dc.titlePredicting Cigarette Smoking Among College Studentsen_GB
dc.contributor.authorHanson, Mary Janeen_US
dc.author.detailsMary Jane Hanson, PhD, Director of Graduate Program, University of Scranton, Department of Nursing, Scranton, Pennsylvania, USA, email: hansonm2@uofs.eduen_US
dc.identifier.urihttp://hdl.handle.net/10755/163768-
dc.description.abstractIncreased levels of cigarette use have been reported among college students. The aim of this study was to determine the adequacy of the Theory of Planned Behavior in predicting smoking intention and behavior among college students. Baseline data, including measures of attitude, subjective norm, perceived behavioral control, and intention, were obtained from 79 females and 70 males. Self-report on smoking behavior was obtained 6 months after baseline data collection from 72 females and 55 males. The three independent variables (attitude, subjective norm, perceived behavioral control) accounted for 74% of the variance in intention to smoke among females and 60% among males. In both groups, however, only attitude and perceived behavioral control contributed significantly to smoking intention; subjective norm did not. With regard to actual smoking behavior, intention was found to be a significant predictor of smoking behavior both among females ( =.72, p< .01) and among males ( =.55, p< .01), accounting for 52% and 31% of the variance, respectively. Among females, the addition of perceived behavioral control to intention in the prediction of smoking behavior increased the variance from 52% to 60%. Both intention (=.38, p< .01) and perceived behavioral control ( = -.45, p< .01) were found to be significant predictors of behavior among women. Among males, however, perceived behavioral control was not found to be a significant predictor of behavior. Only intention was found to predict smoking behavior in males. Overall, the present study provides support for the usefulness of the Theory of Planned Behavior in understanding cigarette smoking. Moreover, gender differences were found regarding the prediction of smoking. Study findings suggest that gender specific smoking prevention interventions, based on the theory concepts, should be developed and tested to help decrease the prevalence of cigarette smoking among college students.en_GB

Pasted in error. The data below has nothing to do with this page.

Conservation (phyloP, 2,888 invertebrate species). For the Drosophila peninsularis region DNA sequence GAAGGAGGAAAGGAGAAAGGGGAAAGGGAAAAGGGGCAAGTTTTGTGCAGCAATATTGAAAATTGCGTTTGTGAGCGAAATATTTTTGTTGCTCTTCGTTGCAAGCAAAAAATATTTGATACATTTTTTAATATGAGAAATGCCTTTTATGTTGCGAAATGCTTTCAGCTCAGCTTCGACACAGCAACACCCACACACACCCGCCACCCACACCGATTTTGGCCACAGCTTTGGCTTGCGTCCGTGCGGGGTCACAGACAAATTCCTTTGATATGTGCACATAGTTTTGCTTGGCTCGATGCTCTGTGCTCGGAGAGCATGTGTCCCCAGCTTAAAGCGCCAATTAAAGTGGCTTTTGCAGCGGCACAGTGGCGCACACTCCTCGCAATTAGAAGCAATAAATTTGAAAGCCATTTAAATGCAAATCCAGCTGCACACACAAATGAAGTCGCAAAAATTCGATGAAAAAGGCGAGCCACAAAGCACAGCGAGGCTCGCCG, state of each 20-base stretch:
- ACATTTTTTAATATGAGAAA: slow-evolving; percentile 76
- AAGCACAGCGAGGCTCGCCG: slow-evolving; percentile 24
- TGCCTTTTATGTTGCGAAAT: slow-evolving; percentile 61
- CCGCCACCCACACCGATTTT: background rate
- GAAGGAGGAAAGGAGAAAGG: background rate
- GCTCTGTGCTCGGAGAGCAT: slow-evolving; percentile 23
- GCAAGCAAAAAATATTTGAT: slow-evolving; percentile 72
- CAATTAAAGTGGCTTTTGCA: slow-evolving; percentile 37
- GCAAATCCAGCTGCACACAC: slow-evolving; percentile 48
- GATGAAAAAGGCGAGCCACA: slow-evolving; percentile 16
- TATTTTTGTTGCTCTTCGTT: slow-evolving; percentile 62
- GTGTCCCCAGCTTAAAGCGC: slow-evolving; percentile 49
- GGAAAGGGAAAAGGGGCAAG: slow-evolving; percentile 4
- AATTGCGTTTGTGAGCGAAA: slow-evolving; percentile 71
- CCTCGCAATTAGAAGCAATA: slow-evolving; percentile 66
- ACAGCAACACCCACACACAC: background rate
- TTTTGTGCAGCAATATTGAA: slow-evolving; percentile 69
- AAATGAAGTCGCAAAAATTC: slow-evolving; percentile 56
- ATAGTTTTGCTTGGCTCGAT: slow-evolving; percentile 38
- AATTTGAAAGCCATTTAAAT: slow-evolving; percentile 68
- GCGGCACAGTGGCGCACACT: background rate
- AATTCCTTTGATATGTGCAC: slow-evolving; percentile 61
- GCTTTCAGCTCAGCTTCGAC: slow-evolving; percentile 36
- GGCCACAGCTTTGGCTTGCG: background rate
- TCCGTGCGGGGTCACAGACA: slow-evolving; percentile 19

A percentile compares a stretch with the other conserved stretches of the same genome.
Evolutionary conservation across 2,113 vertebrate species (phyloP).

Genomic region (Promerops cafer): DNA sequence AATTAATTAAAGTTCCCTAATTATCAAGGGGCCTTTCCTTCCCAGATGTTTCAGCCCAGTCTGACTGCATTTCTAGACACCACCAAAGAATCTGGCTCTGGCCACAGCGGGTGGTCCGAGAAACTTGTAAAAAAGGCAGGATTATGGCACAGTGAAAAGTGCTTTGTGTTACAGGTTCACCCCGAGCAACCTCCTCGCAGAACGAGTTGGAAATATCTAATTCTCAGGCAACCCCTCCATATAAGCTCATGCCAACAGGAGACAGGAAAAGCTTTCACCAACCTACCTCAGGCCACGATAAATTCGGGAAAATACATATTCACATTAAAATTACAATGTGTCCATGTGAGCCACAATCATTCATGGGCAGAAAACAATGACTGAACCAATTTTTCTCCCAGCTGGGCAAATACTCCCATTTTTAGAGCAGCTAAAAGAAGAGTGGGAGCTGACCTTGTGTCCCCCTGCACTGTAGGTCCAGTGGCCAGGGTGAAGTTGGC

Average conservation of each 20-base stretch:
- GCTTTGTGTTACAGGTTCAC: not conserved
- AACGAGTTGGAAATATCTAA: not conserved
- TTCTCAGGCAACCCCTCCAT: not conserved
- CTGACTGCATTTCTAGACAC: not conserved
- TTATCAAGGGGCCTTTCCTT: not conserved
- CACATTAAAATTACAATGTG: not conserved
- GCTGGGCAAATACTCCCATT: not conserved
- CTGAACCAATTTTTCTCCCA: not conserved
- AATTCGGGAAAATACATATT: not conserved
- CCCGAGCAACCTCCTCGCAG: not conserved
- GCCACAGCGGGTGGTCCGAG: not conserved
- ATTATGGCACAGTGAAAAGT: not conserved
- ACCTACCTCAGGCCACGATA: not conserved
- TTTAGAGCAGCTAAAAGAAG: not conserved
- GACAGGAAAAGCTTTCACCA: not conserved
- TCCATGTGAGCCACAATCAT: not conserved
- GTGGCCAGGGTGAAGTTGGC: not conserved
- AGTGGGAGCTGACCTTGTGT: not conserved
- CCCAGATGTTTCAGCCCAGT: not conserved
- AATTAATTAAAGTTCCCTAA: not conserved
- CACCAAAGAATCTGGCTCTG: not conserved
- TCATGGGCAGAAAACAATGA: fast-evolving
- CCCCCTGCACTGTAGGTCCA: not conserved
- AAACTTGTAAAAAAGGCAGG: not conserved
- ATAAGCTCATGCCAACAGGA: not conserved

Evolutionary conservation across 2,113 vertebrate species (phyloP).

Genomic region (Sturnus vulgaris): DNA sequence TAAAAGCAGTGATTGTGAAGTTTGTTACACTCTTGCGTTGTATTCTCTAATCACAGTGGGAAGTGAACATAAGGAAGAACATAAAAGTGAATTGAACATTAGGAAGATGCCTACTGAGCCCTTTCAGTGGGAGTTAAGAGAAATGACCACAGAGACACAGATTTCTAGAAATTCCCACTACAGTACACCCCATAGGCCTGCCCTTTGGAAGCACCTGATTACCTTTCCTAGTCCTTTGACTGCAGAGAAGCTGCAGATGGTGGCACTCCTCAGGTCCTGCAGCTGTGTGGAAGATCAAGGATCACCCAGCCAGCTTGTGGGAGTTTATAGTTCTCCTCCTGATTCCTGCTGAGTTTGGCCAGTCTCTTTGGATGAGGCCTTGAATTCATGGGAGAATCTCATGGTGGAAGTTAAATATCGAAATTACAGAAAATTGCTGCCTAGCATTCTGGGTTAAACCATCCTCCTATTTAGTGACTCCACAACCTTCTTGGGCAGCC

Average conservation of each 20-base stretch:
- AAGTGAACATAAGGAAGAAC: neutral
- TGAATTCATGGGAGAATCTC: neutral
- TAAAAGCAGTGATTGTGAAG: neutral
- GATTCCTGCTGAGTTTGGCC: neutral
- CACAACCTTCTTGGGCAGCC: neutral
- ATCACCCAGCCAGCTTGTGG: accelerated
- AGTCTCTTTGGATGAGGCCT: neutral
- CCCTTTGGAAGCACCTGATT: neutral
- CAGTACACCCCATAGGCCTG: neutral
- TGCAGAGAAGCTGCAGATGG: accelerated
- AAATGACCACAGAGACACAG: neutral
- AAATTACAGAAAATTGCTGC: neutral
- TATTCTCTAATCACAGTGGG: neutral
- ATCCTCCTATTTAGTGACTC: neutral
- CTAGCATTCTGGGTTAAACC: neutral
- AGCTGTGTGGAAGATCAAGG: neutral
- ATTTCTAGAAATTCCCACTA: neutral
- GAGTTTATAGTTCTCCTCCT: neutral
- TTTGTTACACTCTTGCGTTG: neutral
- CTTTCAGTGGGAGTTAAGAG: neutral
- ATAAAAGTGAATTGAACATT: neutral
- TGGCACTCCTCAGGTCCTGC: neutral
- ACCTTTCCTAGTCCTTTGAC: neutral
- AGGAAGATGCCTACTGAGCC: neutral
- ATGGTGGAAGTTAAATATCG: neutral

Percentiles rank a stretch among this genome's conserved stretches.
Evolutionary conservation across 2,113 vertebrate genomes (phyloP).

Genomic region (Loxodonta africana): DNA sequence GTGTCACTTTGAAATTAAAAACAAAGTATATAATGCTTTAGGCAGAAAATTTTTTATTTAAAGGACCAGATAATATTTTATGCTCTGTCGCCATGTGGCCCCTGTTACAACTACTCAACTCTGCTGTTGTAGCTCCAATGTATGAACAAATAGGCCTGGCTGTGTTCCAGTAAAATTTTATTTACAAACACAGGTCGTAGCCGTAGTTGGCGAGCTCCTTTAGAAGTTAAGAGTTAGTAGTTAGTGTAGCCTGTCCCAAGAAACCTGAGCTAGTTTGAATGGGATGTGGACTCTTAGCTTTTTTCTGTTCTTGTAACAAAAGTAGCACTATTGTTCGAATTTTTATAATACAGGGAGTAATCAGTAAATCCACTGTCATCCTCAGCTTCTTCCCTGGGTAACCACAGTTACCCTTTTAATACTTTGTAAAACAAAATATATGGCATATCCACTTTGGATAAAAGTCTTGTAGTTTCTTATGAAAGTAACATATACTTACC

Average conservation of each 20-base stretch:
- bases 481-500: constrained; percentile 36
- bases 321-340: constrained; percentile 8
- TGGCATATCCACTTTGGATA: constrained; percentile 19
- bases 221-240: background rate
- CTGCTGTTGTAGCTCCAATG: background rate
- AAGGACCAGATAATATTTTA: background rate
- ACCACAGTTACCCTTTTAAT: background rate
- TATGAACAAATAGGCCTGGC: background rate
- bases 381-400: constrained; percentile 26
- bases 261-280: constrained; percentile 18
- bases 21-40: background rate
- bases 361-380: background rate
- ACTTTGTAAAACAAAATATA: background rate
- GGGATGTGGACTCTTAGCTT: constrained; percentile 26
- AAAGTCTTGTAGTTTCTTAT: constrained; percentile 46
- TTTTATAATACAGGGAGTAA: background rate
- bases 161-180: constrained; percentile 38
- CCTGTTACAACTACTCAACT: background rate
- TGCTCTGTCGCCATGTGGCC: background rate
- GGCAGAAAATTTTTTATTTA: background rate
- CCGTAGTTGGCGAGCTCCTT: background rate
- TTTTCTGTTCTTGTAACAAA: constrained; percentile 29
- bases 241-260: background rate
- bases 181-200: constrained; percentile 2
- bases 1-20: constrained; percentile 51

dc.date.available2011-10-27T11:13:29Z-
dc.date.issued2011-10-27en_GB
dc.date.accessioned2011-10-27T11:13:29Z-
dc.conference.date2001en_US
dc.conference.nameENRS 13th Annual Scientific Sessionsen_US
dc.conference.hostEastern Nursing Research Societyen_US
dc.conference.locationAtlantic City, New Jersey, USAen_US
dc.description.noteThis is an abstract-only submission. If the author has submitted a full-text item based on this abstract, you may find it by browsing the Virginia Henderson Global Nursing e-Repository by author. If author contact information is available in this abstract, please feel free to contact him or her with your queries regarding this submission. Alternatively, please contact the conference host, journal, or publisher (according to the circumstance) for further details regarding this item. If a citation is listed in this record, the item has been published and is available via open-access avenues or a journal/database subscription. Contact your library for assistance in obtaining the as-published article.-